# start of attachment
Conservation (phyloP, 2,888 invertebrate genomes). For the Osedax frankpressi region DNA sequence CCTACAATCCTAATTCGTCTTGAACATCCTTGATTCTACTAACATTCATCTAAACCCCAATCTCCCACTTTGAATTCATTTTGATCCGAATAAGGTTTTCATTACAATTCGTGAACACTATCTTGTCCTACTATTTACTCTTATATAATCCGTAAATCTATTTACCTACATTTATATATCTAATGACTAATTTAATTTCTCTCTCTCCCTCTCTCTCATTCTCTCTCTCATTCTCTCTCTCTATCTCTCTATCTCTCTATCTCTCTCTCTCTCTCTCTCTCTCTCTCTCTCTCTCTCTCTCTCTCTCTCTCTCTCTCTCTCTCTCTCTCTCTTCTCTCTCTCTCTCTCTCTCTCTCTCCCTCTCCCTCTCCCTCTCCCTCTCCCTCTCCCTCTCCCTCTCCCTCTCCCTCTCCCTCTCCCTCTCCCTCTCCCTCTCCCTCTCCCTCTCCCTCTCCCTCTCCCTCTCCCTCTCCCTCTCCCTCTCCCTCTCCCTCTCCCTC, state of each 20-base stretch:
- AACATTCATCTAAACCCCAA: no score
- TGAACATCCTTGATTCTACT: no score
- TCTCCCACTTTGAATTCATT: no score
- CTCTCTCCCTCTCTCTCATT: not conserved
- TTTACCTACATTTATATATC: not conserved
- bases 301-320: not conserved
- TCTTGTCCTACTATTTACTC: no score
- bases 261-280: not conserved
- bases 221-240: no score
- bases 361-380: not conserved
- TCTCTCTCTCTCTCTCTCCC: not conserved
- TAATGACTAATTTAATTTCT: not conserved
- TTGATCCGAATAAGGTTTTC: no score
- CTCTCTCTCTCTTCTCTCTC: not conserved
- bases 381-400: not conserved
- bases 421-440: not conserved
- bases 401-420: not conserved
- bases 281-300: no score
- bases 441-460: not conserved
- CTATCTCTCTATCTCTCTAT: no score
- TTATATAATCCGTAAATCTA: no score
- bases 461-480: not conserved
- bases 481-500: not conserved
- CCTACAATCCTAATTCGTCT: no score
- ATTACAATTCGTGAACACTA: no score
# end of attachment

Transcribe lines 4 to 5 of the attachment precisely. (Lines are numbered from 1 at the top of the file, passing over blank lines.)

- TCTCCCACTTTGAATTCATT: no score
- CTCTCTCCCTCTCTCTCATT: not conserved